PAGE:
“There are three types of people in this world: sheep, wolves, and sheepdogs.” ~ American Sniper, the movie
Honor Memorial Day
Our nation is indebted to our military personnel—the incredible men and women who step up, enlist, and deploy. If you have military members on your family tree as I do, then this Memorial Day weekend has special significance.
I lived on base as a young child, and my loved ones either currently serve or formerly served in the United States Air Force. One uncle was as a proud Marine who survived Vietnam, but lost a battle with Lou Gehrig’s disease. Thanks to Ancestry.com, 17 patriot grandfathers from the 1700s now appear on my family tree. They either served in the War of Independence after immigrating from Europe, or were the first generation born on what would soon become American soil.
Many of my friends have military parents, siblings, spouses and children. In fact, one has a daughter overseas. Another has a son who just enlisted. Their bravery inspires authors to write novels that celebrate the return home. Others write posthumous tributes. And then some—a special few—write something as monumental as Chris Kyle’s autobiography, American Sniper.
Chris Kyle and American Sniper
I grew up watching war movies, absorbing the scorching narratives and wondering how people summoned the courage to put their lives on the line. The Bridge on the River Kwai, The sands of Iwo Jima, Patton, The Deer Hunter and Apocalypse Now were among the most riveting. And along came the American Sniper movie, which has a scene explaining the notion of selflessness in profoundly simple terms.
Chris Kyle’s book American Sniper: The Autobiography of the Most Lethal Sniper in U.S. Military History was the inspiration for the movie. He earned a place in U.S. military history as the nation’s most accurate and prolific marksman. This so impressed Clint Eastwood that he directed a film by the same name starring Bradley Cooper as Chris Kyle. In the movie, Chris Kyle’s father says (emphasis mine):
“There are three types of people in this world: sheep, wolves, and sheepdogs. Some people prefer to believe that evil doesn’t exist in the world, and if it ever darkened their doorstep, they wouldn’t know how to protect themselves. Those are the sheep. Then you’ve got predators, who use violence to prey on the weak. They’re the wolves. And then there are those blessed with the gift of aggression, an overpowering need to protect the flock. These men are the rare breed who live to confront the wolf. They are the sheepdog.”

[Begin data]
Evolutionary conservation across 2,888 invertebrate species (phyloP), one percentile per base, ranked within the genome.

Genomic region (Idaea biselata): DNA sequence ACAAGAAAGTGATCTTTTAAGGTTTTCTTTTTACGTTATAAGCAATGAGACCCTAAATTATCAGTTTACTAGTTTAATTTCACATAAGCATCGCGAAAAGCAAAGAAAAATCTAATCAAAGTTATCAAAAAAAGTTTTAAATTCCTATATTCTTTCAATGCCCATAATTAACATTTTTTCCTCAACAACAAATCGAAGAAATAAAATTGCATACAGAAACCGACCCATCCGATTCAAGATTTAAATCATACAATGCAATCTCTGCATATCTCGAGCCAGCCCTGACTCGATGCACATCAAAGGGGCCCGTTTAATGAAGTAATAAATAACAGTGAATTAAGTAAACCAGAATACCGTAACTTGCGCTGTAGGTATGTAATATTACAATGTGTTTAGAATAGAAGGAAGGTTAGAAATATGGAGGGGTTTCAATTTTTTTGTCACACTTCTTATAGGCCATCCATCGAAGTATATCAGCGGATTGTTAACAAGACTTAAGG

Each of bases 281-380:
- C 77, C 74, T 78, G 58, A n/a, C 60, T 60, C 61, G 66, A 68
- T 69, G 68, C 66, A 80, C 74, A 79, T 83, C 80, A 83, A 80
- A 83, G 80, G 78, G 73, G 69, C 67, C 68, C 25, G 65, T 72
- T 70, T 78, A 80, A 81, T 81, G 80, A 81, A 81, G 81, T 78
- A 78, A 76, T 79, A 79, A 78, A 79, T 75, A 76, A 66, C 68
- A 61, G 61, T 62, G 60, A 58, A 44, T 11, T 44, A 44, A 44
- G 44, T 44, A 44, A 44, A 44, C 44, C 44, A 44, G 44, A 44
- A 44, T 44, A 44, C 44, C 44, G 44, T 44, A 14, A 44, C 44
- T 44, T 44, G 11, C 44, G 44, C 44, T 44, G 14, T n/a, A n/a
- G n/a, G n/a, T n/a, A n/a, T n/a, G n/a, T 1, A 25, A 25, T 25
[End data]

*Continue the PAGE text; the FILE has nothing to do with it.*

There it is. There’s my answer. This is why some are willing to sacrifice it all—their calling is to confront the wolf. They are the sheep dogs.
Write Novels or Write Screenplays—There’s a Difference
After reading Chris Kyle’s autobiography and watching the movie, I noticed that those famous “sheep dog” lines did not appear in the book at all. Writer Jason Hill included them in the movie, but they originated in a speech by Lieutenant Colonel Dave Grossman. He coined the “sheep dog” analogy and has an Amazon page filled with his own books…which takes me back to the topic at hand: Memorial Day.
Memorial Day Fast Facts
Our special and sacred American holiday is observed every year on the last Monday of May and honors all the U.S. military men and women we have lost. Known as Decoration Day after the Civil War, it was recognized by Congress as an official federal holiday in 1971.
Memorial Day is not a day of celebration. It is a holiday of remembrance—painful remembrance. That’s why saying “Happy Memorial Day” is not appropriate. So what do we say instead? According to Lieutenant Colonel Allen B. West, we should say, “Honor Memorial Day.” This is a respectful way to remember the fallen.
RIP to our loved ones who are no longer with us and may we never forget their selfless sacrifice.
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